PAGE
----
Harold's work does not want, nor would it benefit from typographic gymnastics.* Spare and simple are the criteria, with particular attention paid to his intentions with breaks and space (line and word). Typographically the biggest challenge was planning a book in which some poems were just a few lines, while others ran over two pages; and where some lines had just one word, and others ran on, unbroken. The text was set by hand in 18-pt Perpetua and 30-pt Monument, and printed on sheets of semi-opaque Barcham Green Bodleian paper in a single color.

Because the Bodleian is such a thin sheet, the entire seven sheets comfortably made a single signature, which is sewn into a stiff printed wrap with a two-layered dust jacket: a sheet of hand-marbled paper is wrapped in semi-transparent Japanese tissue, upon on which the title has been printed. The book is presented in a slipcase covered in the same vintage marbled paper, with a spine label.

The quantity of Bodleian paper available restricted the edition to just 26 copies, which were press lettered A to Z and signed on the colophon by the author. Of these just 20 are offered for sale, priced at $450.

(* Just to see how things looked, Harold's poems were initially used to set trial pages for HM's upcoming book of typographic frolics, putting the various metal fonts in our cabinets to work. One of our favorite sketches was for this untitled poem from Angel:

Look what showed up in this week's New Yorker!

As we said, this kind of playfulness doesn't suit the poems in Angel. But one poem that was cut from the book, "The Desert Tramp," will be included, with typographic flourishes, in a collection of miscellany HM will be printing for issue at Codex next spring.)


Albion Rising

Finally printed something with the little Albion foolscap press. It's only been five years since its arrival. The cause of the delay was twofold: why use the little press when the much bigger Washington was right there; and "using" the Albion would entail a boring initiation period of making adjustments and getting used to how it wanted to work. But with the Washington still out of commission due to a fractured frisket, and some printing needed doing, attention turned to the Albion. The printing was the promised broadside version of Harold Budd's poem "Autumn Song 1990," taken from Angel (the poem that broke the frisket!)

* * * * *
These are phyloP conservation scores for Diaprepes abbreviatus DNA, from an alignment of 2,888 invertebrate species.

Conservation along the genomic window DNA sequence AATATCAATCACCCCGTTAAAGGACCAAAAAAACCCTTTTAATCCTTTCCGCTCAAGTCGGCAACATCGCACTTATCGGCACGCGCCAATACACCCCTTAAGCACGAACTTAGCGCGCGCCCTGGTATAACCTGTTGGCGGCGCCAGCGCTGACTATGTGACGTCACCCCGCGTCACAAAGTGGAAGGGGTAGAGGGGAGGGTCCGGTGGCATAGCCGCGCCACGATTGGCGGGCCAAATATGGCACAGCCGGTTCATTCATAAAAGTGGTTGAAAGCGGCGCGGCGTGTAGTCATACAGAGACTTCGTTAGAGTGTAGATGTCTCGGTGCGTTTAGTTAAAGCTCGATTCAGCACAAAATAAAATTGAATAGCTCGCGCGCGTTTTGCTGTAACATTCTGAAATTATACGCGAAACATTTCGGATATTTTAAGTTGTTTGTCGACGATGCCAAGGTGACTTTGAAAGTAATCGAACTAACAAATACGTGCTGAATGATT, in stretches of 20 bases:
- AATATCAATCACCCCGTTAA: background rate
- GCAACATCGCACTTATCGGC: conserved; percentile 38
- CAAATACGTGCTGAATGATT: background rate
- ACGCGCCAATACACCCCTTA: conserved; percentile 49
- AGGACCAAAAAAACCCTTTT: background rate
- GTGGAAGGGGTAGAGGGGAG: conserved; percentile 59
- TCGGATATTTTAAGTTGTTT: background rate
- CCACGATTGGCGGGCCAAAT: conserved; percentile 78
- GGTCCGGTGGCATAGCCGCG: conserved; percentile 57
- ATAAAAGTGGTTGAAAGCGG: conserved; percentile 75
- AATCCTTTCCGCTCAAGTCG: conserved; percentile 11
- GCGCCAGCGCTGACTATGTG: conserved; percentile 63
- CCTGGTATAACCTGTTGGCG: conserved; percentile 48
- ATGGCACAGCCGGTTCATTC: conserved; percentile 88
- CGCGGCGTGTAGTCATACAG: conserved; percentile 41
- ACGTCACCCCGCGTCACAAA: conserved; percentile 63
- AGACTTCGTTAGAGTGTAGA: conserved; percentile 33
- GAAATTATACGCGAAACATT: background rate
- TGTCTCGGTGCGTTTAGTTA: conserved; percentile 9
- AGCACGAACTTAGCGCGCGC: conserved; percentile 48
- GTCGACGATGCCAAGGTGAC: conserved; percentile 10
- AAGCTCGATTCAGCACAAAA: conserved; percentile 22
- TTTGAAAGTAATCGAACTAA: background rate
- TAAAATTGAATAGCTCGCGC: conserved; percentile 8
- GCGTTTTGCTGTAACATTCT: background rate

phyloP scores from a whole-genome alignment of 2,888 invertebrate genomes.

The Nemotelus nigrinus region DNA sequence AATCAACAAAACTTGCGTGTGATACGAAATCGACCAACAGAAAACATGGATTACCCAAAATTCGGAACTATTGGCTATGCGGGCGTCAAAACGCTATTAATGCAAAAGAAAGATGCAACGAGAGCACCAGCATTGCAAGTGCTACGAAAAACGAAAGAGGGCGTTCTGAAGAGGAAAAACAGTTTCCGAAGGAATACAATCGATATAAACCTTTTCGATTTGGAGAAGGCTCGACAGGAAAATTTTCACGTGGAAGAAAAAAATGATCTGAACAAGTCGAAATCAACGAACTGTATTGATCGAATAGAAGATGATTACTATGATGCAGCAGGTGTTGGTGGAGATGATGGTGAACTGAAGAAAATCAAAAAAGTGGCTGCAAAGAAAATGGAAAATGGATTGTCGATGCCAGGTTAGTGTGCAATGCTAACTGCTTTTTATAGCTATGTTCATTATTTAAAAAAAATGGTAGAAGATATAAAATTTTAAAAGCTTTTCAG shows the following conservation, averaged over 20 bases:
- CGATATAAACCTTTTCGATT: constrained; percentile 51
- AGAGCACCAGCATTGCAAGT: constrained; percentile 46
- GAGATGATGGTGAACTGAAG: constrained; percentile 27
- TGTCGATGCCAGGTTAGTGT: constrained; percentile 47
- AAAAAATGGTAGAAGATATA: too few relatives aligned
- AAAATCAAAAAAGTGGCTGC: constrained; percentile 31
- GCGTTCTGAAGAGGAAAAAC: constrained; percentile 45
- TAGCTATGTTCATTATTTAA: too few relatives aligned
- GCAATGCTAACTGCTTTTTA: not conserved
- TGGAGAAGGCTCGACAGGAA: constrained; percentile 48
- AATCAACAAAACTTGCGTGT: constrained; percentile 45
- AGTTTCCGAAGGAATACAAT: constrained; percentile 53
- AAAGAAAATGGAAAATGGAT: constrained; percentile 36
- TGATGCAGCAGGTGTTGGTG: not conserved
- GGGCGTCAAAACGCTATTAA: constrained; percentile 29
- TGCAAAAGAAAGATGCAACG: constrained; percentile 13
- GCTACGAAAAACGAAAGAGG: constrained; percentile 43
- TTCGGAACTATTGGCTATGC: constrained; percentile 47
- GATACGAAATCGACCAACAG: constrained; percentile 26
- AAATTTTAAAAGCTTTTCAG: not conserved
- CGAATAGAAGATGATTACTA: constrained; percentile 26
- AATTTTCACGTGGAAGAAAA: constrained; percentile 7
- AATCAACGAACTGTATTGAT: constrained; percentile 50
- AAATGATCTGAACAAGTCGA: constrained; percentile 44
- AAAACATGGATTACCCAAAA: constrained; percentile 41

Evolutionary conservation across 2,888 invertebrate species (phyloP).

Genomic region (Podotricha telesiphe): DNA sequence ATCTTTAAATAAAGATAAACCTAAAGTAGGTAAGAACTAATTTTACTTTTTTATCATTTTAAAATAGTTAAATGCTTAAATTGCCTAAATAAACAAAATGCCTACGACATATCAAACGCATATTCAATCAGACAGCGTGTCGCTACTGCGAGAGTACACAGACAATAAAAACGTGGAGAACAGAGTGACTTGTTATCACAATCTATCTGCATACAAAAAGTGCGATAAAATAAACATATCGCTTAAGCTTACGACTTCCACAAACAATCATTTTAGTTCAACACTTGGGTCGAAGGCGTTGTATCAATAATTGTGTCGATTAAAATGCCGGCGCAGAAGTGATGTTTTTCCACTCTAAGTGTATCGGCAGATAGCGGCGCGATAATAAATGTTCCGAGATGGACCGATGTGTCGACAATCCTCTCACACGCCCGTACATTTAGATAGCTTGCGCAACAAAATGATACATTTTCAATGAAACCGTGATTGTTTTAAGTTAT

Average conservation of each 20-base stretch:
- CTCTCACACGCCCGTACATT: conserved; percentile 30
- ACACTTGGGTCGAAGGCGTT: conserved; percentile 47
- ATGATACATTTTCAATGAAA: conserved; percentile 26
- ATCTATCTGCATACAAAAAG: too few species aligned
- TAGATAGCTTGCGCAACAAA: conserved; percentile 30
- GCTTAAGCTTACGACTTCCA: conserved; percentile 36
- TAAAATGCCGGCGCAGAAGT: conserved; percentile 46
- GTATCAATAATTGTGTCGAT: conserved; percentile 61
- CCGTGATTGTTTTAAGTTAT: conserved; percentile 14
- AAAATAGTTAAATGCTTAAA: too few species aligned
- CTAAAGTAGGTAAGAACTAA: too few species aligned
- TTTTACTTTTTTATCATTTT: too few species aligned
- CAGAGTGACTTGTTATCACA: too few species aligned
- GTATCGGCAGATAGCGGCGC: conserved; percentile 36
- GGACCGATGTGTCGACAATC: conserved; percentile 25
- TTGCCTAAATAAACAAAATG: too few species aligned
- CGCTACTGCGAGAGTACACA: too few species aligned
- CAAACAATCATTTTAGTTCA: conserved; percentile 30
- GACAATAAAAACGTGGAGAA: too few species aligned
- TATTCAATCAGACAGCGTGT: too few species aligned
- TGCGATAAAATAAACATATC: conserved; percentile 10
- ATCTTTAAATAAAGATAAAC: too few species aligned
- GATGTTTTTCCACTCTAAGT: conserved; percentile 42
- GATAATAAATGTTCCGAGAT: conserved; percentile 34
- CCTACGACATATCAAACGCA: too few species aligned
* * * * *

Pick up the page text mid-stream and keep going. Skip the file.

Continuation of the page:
The press was made by Steve Pratt. As recorded on the finial, it is the 15th Albion to emerge from his press works, completed in the late summer of 2007. It's a beautiful piece of casting & machining, and deserved to have been put to work immediately. Alan Dye, at Nimble Impressions, received Pratt Albion Number 18 in 2011, and was much quicker off the mark to put it to work. He also took better pictures of its arrival & use; see here.

The type for "Autumn Song 1990" was moved over to the bed of the Albion. Making it fit required some resetting, mostly reducing the leading. Then building a skeleton: the Albion's bed is noticeably larger than the 15 x 20 inch platen, so figuring out how to position the platen bearers took some thinking (since, once positioned, that's where they'll stay).

The press arrived with the platen well balanced, and the only real adjustment required was to the plate that bolts to the back of the bed, and from which the tympan hinges. When lowered, the tympan was not parallel to the bed; the hinge end was too high. But the plate that incorporates the hinges can be adjusted up and down (thanks for that tip, Steve Heaver of the Hill Press).

Last, with the type locked up and the tympan packing in place, the arc of the bar had to be adjusted. The Albion doesn't have the same feel as the Washington when pulling an impression. It probably is just a matter of getting used to the feel of it. The Washington has a little point of compression, a subtle lock, when you know it's just right. The Albion doesn't have that (at least, not yet); the bar just goes till it won't go no more, whether it's the stop or the type that calls halt. So, allowing for an average amount of packing on either side of the tympan, adjusting the stop to get enough impression, but not so much that the type will be damaged, took a bit of fussing.